I was jet lagged and quite exhausted from the mammoth journey, but today was my first day in Beijing and I was determined to see some cool stuff! Shirwa arrived, looking similarly traumatized as I had done. He had taken a taxi from the airport so had avoided the car ride with the random stranger, but our hostel had been located in such a little alleyway that the taxi driver had refused to enter the Hutong, possibly through fear and so had bundled Shirwa out of the car on some nearby main road. After a few panicked calls (my phone was on silent and in my bag), I rushed out of the Slum Hutong to greet my weary friend.
We got all our valuables put into the safe, eyed up suspiciously and gave menacing glares of DON’T TOUCH MY STUFF to our dorm room mates and set off for Hou Hai. Hou Hai is a lake around which there are bars, restaurants, night markets and more Hutongs. This time we did as Lonely Planet recommended us to do and got pretty lost in the Hutongs and surrounding lake area. I can’t exactly tell you therefore where all the photos were taken, but lets just say in Old Beijing, by a lake and at a night market.
On the way to the Lake and the night market – remember to always look both ways when crossing the roads 😉
Weeping willows dropped lazily into the still water whilst Chinese men swam and dived in wearing their Speedos. The restaurants’ terraces looked out over a sea of giant lilies. It was idyllic. Well, except for the customers who were eating their food who got an extra helping of sausage.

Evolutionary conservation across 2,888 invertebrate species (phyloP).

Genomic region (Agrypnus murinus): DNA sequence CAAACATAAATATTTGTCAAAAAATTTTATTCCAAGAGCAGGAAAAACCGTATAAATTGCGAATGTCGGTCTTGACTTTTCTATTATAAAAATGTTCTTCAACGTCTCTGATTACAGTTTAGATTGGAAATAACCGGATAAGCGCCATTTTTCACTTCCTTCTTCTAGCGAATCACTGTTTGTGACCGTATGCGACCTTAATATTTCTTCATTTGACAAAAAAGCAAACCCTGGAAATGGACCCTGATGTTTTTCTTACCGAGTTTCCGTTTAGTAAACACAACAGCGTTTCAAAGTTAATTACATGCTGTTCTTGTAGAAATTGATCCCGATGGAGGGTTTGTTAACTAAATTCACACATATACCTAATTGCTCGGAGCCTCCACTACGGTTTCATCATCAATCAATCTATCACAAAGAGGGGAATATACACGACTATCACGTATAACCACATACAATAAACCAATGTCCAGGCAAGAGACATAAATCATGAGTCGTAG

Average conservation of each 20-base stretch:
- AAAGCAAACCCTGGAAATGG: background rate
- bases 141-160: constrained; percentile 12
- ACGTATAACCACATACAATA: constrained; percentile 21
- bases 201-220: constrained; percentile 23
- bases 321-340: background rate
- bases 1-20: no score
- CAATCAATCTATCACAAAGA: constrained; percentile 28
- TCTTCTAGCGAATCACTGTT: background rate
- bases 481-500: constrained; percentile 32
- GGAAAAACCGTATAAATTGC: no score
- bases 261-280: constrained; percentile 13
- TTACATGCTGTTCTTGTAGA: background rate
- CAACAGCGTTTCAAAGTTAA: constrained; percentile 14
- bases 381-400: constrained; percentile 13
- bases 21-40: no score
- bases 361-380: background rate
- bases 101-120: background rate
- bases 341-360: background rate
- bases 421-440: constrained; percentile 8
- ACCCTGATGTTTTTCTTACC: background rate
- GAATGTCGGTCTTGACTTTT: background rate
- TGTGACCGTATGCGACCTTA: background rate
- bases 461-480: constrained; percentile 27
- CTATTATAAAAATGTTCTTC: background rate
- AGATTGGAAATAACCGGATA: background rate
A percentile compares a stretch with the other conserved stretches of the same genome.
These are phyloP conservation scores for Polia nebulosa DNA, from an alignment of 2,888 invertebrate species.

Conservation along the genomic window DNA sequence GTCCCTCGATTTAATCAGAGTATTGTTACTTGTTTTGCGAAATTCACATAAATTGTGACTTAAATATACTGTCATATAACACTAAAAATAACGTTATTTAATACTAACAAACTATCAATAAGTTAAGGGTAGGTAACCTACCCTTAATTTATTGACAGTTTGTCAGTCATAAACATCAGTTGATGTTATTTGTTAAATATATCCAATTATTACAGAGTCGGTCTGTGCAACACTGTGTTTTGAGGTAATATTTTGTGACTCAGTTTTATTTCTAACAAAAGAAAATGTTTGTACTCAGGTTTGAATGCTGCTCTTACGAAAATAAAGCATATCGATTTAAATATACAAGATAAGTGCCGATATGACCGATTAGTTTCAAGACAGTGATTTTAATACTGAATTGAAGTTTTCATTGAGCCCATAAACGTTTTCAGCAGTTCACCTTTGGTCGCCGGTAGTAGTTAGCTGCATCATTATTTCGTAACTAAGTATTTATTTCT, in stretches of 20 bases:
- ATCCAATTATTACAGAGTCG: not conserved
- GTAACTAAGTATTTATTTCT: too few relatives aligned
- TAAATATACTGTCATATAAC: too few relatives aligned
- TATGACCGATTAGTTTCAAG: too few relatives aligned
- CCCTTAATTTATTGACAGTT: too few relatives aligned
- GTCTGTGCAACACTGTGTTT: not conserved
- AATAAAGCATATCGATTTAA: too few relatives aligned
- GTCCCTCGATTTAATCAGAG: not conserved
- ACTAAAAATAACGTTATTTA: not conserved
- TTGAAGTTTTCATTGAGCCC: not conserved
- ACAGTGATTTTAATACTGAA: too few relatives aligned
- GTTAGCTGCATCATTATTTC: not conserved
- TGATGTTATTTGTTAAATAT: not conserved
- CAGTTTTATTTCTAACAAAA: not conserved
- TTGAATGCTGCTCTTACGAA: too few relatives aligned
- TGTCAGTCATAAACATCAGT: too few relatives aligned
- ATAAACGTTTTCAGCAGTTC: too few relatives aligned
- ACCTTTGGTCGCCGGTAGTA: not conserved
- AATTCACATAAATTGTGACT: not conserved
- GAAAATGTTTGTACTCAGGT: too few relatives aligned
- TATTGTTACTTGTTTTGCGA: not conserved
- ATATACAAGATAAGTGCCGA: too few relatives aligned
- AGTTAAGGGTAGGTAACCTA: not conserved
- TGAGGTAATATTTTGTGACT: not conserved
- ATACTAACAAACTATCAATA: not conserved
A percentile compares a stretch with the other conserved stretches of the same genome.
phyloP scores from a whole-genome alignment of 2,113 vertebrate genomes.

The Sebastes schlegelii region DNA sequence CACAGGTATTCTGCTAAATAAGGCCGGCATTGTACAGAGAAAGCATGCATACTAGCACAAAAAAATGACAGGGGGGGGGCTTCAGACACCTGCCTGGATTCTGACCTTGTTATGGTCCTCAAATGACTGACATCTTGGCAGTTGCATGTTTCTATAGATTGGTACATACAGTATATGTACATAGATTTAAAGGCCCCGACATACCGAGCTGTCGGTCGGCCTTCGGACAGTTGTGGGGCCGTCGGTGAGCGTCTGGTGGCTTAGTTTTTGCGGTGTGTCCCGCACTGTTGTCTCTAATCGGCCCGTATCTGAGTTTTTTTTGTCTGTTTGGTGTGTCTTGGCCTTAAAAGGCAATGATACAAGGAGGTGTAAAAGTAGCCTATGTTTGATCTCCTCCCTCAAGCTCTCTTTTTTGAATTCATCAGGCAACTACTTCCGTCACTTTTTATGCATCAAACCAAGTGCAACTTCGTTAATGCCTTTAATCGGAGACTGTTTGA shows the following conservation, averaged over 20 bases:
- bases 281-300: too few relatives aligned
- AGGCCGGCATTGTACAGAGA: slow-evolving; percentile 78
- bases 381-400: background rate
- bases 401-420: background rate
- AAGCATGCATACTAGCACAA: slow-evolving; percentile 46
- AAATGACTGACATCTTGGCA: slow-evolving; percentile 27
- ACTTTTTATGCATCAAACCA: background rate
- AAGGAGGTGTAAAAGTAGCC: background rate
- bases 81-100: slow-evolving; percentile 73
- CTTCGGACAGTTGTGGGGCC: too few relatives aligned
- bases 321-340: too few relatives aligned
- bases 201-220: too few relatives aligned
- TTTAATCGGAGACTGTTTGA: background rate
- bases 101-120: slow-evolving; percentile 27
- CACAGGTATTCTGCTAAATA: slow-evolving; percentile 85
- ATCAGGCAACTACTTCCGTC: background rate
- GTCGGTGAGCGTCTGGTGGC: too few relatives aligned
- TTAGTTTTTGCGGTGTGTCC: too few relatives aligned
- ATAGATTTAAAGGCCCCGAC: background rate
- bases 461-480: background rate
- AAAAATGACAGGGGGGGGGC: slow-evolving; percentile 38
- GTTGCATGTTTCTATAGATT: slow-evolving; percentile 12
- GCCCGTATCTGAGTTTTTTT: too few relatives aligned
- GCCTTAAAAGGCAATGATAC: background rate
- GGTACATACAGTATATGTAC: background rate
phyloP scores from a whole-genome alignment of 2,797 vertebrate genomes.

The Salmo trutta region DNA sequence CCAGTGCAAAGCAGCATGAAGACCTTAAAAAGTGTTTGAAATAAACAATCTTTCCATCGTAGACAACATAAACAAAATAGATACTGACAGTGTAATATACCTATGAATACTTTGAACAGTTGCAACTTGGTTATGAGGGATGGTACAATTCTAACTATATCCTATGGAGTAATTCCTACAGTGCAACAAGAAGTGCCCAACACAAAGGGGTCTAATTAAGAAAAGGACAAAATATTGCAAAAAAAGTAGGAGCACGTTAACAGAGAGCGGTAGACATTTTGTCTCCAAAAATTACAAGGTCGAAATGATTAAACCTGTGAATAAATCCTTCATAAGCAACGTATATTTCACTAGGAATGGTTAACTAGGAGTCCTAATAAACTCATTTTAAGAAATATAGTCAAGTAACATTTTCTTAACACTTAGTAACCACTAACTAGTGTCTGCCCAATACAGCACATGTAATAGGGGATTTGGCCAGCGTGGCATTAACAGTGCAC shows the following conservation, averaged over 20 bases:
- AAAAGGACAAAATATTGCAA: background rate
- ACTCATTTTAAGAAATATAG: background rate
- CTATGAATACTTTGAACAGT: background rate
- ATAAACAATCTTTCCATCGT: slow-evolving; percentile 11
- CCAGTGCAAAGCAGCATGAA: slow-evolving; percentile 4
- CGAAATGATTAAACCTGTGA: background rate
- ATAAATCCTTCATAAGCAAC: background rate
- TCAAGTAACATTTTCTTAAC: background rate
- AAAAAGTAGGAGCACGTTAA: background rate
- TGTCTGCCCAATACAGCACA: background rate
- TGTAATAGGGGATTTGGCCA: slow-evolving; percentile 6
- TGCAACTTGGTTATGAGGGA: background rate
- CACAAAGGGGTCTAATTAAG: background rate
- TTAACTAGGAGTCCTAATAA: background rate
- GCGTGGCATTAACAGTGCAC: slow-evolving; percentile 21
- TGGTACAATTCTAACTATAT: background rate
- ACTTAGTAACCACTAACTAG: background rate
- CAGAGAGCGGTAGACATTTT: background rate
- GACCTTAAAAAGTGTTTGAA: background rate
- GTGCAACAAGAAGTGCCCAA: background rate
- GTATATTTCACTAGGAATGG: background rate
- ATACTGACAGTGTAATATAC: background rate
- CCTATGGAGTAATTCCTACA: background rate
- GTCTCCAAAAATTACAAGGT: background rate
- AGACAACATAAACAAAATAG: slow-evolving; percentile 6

We came face to face with the legendary fried scorpions, starfish and sea horses. Octopus balls and corn blown up and moulded into the shapes of crazy animals. We bought some smoking drink called ? Perhaps someone could help me out? Anyway it was our first taste of China. It was excitting, I was daring and adventurous. The moment didn’t last too long though as after one sip we realized that it was cold steaming tea, so it hadn’t been boiled – tried to ask about the state of the water, failed miserably, saw some dodgy looking metal container, smiled sweetly, nodding our heads whilst walking increasingly quickly backwards, before dashing away and throwing the contents away once behind a corner. Clearly we had just avoided days of unnecessary leakages!
We went to a little local restaurant and browsed the exotic menu. We avoided any real internal parts of animals and in doing so had a sumptuous dinner of rice, vegetables and chicken. It was all so cheap, we ordered enough food for 20.
Shirwa was greeted by an America who insisted on buying me and him a drink. Shirwa he claimed was”the only other black man in Beijing”. The whole night was really fun!
Everything down there was truly an assault on the senses. Don’t take health and safety lightly and don’t forget your gas mask when going to the toilet in one of the many public ones available. At least that is what I think the sign says although I can’t be sure:
Smells of food were mixed with the smells of the drains which had overflowed in the really heavy rain, which had not stopped for 7 days before our arrival. Lovers sang ballads on the Karaoke machines, whilst tuk-tuks whizzed passed us. The football was on, but then we checked…we would have had to stay up until 3am to see the kick off.
Colored flags lit up the night sky, as did red lanterns. In a secluded part, we stumbled upon beautiful classical Chinese music being played by older locals. Their families and friends gathered round to listen to the soft tunes, melodious against the scenic backdrop of the lake. There were temples too, and gates which we passed and I bought a beautifully hand painted parasol which really came in handy when we climbed the Great Wall!